In reality, however, the diseases were widely suffered by many ordinary young women from unremarkable backgrounds, women and girls who were simply trying to maintain an unnatural “ideal” body shape and weight. I knew from looking around me in high school and at college that eating disorders were widespread among otherwise perfectly well balanced young women, and that the simple, basic social pressure to be thin was a major factor in the development of these diseases.
The National Eating Disorders Association confirms National Institutes of Health statistics in pointing out that 1 to 2 percent of American women are anorexic—between 1.5 and 3 mil lion women—and that, of these, sufferers typically became anorexic in adolescence. NIH also notes that the death rate for anorexia, .56 percent per decade, is about 12 times higher than the annual death rate due to all causes of death among females ages 15 to 24. Anorexia is the biggest killer of American teenage girls. I knew, from personal experience and from looking at women all around me, that eating disorders were a vicious cycle: Starving or vomiting became addictive behaviors once you started.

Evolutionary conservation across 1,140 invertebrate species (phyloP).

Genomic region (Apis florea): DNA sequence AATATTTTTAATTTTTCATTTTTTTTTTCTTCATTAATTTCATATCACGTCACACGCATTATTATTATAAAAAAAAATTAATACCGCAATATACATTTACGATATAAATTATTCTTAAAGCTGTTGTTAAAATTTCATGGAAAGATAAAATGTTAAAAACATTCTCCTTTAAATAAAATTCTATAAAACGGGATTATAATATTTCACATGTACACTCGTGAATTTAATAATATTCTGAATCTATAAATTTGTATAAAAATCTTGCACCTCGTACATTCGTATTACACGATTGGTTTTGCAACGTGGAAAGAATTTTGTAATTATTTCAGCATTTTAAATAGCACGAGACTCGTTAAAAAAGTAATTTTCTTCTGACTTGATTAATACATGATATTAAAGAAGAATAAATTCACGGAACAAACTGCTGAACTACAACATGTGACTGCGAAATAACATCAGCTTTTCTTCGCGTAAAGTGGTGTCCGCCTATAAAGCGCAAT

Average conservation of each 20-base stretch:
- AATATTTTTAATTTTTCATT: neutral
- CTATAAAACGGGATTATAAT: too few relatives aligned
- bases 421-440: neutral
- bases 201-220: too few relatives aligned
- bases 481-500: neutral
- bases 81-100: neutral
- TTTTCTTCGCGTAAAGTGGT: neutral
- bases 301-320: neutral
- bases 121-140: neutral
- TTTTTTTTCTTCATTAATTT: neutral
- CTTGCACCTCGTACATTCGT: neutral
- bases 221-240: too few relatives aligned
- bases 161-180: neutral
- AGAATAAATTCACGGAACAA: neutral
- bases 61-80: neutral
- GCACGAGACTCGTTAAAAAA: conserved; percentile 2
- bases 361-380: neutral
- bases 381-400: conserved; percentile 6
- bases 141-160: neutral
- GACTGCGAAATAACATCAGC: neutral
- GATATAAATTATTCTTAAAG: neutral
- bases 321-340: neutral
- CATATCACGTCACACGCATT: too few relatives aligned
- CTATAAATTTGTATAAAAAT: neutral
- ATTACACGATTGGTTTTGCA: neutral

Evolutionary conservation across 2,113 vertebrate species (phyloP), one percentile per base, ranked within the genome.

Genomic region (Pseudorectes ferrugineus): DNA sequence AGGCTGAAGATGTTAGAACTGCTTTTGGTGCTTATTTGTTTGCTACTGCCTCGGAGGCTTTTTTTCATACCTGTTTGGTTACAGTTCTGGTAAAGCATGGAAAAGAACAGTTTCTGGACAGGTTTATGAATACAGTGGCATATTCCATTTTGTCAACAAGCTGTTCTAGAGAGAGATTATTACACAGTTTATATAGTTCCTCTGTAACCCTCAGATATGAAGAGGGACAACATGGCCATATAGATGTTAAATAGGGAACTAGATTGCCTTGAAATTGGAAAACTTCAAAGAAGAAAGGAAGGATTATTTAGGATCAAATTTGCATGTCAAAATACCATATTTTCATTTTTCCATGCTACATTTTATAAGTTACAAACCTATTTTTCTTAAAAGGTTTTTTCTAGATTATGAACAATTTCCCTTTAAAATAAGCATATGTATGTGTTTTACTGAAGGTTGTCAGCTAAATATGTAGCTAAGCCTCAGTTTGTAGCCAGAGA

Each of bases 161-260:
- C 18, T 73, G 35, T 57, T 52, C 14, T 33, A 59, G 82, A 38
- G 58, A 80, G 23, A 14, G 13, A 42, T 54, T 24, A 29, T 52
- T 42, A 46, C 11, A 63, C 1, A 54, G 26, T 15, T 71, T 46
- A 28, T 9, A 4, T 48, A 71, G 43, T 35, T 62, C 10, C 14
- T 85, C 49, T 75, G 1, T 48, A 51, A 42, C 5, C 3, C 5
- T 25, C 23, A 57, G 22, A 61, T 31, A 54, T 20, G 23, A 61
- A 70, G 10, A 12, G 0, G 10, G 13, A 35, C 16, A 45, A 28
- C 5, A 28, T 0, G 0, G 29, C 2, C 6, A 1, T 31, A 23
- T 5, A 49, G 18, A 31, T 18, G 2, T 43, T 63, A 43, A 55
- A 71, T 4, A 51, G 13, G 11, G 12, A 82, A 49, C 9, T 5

They knew that the social expectation to be so thin as to be unlikely to menstruate was a sick ideal, and that you often had to become sick to conform to it. Disordered eating, which was undertaken to fit a dis ordered ideal, was one of the causes of the disease, and not necessarily, as popular opinion of the day held, a manifestation of an underlying neurosis.